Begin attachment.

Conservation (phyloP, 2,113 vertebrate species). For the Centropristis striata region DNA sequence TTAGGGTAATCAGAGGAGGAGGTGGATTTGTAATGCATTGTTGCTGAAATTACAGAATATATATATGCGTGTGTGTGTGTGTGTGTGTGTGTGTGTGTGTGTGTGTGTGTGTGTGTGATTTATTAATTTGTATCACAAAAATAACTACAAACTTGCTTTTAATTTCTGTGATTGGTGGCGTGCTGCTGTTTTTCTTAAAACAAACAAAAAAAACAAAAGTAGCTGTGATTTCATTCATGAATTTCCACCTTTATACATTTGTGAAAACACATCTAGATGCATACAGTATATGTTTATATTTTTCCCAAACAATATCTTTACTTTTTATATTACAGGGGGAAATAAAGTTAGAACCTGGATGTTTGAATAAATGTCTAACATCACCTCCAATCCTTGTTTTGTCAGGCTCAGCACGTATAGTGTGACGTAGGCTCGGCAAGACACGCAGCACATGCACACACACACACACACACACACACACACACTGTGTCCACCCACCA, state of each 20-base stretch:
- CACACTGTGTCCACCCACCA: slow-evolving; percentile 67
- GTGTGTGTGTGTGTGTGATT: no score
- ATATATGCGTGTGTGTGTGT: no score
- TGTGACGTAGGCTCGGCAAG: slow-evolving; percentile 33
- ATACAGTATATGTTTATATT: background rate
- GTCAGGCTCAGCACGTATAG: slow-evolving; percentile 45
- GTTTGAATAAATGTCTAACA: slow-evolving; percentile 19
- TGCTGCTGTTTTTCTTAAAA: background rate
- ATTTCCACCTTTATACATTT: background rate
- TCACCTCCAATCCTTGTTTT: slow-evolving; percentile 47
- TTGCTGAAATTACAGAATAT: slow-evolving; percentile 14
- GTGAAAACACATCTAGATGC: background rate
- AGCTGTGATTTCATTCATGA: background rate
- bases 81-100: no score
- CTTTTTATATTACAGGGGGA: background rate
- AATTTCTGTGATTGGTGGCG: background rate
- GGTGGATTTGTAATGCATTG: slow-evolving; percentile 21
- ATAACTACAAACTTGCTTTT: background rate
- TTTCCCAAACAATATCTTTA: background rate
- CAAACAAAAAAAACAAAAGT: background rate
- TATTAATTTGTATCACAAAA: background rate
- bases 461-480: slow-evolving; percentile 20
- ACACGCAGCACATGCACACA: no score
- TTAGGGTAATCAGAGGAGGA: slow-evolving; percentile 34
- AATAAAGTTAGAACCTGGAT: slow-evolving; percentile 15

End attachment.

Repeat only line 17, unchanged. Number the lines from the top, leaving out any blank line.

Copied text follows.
- AATTTCTGTGATTGGTGGCG: background rate